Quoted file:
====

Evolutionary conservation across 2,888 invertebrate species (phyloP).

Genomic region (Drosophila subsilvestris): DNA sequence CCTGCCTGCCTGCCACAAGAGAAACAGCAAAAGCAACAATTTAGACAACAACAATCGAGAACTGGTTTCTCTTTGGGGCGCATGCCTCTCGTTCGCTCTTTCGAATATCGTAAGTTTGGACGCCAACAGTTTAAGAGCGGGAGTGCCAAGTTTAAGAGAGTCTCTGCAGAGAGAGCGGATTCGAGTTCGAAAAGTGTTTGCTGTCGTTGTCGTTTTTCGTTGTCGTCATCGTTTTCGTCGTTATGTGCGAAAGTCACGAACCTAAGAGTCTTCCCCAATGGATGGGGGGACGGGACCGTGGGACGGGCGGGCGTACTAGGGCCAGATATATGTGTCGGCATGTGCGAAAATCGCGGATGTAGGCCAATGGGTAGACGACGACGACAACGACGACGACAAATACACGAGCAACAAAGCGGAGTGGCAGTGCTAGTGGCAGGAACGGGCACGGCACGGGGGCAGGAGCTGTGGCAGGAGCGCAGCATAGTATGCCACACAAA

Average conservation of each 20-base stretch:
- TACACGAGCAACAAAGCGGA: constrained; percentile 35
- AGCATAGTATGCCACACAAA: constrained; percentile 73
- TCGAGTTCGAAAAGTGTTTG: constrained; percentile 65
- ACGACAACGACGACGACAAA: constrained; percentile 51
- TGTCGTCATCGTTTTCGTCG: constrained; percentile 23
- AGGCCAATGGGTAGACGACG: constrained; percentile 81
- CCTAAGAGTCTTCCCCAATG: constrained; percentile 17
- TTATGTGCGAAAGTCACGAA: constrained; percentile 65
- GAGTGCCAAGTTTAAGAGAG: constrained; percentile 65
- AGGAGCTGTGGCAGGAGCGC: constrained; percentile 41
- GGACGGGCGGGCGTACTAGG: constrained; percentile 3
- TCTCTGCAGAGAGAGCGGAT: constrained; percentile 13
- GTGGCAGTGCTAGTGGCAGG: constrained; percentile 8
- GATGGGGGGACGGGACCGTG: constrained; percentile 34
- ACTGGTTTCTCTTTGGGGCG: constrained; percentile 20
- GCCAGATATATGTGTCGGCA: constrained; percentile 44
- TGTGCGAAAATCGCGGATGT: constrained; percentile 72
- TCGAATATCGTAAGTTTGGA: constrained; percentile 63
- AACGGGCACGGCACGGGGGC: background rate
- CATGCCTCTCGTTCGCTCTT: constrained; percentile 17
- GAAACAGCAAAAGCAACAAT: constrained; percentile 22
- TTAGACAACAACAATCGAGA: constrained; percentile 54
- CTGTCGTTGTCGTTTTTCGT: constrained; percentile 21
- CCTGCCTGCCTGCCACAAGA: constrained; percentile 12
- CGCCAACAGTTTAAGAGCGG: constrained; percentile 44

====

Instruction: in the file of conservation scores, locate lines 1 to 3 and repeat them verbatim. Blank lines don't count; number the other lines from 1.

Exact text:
Evolutionary conservation across 2,888 invertebrate species (phyloP).

Genomic region (Drosophila subsilvestris): DNA sequence CCTGCCTGCCTGCCACAAGAGAAACAGCAAAAGCAACAATTTAGACAACAACAATCGAGAACTGGTTTCTCTTTGGGGCGCATGCCTCTCGTTCGCTCTTTCGAATATCGTAAGTTTGGACGCCAACAGTTTAAGAGCGGGAGTGCCAAGTTTAAGAGAGTCTCTGCAGAGAGAGCGGATTCGAGTTCGAAAAGTGTTTGCTGTCGTTGTCGTTTTTCGTTGTCGTCATCGTTTTCGTCGTTATGTGCGAAAGTCACGAACCTAAGAGTCTTCCCCAATGGATGGGGGGACGGGACCGTGGGACGGGCGGGCGTACTAGGGCCAGATATATGTGTCGGCATGTGCGAAAATCGCGGATGTAGGCCAATGGGTAGACGACGACGACAACGACGACGACAAATACACGAGCAACAAAGCGGAGTGGCAGTGCTAGTGGCAGGAACGGGCACGGCACGGGGGCAGGAGCTGTGGCAGGAGCGCAGCATAGTATGCCACACAAA

Average conservation of each 20-base stretch: